Style Court

Eight Years of Textiles, History, Art, Gardens, and a Little Mental Traveling with Courtney Barnes


Indigo See

[Image courtesy Lost & Found]

I knew that the 30-piece collection of handcrafted wares curated by film maker and former stylist, Jamie Rosenthal, for Anthropologie is currently only available at the retailer's locations in Austin, Miami, New York, Portland and San Francisco, or online, but not in Georgia. Still, while browsing an Atlanta shop today, I secretly hoped a shipment had been misdirected so that I might stumble across these African-made tie-dyed indigo napkins by Tensira.

The napkins are actually just one example of the indigo goods Rosenthal gathered together for Anthro, and you can shop the collaboration at her store, Lost & Found, too.

[More moody blues from Lost & Found]
For a little indigo primer, head over to Textile Hive. This resource encompasses more than 40,000 textiles from the Andrea Aranow Collection, which has essentially been growing since the 1970s. (Fun aside: Not long after she graduated from Brown, Aranow gained attention creating collage clothes for Jimi Hendrix.)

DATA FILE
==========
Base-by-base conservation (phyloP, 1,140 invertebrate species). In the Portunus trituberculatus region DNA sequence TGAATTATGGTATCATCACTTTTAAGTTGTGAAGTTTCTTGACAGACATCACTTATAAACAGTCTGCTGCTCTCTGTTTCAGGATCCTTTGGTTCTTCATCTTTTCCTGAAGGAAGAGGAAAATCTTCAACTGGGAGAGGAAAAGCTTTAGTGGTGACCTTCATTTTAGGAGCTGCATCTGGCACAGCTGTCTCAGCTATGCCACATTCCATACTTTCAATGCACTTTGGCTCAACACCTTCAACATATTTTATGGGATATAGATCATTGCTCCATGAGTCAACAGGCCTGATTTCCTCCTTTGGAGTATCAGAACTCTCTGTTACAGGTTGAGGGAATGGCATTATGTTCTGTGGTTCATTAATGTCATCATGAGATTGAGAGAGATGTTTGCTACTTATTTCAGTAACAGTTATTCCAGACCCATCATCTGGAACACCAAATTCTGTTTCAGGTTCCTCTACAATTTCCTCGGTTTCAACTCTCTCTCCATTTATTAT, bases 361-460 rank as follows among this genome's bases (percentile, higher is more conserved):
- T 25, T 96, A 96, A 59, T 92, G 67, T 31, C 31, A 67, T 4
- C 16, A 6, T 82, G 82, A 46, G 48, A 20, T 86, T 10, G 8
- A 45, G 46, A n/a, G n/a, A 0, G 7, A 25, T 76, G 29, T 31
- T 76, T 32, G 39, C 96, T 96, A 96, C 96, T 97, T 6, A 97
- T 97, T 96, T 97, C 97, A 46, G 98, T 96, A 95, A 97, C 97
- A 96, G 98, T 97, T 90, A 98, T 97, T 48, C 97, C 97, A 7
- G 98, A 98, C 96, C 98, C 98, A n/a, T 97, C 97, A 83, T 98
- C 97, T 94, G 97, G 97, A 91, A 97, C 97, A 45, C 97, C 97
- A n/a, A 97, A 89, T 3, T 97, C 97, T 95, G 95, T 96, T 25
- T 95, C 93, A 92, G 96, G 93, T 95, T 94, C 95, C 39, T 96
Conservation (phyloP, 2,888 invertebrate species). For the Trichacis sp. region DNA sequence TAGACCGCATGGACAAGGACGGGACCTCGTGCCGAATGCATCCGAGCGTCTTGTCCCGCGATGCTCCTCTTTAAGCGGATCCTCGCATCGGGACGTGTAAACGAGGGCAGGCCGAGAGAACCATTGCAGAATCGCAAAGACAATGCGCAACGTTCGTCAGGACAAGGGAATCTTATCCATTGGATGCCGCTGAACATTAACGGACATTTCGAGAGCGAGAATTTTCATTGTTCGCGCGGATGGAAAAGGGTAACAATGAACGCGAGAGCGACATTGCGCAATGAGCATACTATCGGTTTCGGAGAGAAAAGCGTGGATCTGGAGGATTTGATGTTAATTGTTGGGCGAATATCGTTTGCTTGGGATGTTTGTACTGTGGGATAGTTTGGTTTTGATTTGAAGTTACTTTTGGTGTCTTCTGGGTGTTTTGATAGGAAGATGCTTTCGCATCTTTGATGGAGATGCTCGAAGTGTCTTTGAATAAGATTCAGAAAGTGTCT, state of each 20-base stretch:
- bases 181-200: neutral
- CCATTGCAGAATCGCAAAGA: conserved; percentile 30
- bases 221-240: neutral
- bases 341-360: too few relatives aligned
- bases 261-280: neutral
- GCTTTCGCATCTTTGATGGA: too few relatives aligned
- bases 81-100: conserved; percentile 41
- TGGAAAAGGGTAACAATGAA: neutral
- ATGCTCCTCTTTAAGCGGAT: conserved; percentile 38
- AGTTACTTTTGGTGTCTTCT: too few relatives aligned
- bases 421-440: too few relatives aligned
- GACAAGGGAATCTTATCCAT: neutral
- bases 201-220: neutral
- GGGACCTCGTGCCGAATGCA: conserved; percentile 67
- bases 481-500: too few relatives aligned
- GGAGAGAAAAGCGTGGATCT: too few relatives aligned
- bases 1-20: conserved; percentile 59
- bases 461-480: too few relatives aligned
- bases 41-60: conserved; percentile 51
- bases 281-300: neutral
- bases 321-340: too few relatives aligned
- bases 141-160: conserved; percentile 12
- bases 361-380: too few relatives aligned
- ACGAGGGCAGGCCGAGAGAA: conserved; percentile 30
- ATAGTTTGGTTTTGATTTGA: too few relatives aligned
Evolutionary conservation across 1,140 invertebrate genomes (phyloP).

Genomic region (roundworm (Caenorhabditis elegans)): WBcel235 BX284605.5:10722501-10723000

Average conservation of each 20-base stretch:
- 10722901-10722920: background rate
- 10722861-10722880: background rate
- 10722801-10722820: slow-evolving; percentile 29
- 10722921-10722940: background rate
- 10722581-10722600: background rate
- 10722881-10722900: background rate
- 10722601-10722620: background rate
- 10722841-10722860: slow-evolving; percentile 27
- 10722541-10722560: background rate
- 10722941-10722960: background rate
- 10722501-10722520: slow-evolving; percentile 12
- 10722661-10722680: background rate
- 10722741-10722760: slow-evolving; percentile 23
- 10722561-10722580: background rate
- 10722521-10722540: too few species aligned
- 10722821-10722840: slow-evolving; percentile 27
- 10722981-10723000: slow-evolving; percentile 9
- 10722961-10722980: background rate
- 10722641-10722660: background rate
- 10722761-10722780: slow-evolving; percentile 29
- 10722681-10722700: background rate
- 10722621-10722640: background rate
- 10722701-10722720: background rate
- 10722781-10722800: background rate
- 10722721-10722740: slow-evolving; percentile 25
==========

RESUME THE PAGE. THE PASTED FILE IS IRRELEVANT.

[Image of Aranow via Textile Hive]

As her collection grew, designers (of fashion, interiors and fabric) drew upon it for inspiration. But today, thanks to Aranow's son, Caleb Sayan, the collection is far more accessible. Working with film maker Andy Chandler and scholar Annin Barrett, this month he launched the free Textile Hive Base, complete with video primers on the centuries-old techniques used to create her coveted fabrics. Later we'll explore the site; In the meantime, see more indigo here.


Matisse at Home

[All screen-shots from 1996's Surviving Picasso]

Merchant-Ivory's Surviving Picasso seems to elicit a range of reactions from various folks. But maybe everyone can agree that the scenes for which the production design team recreated Henri Matisse's digs are among the most visually arresting.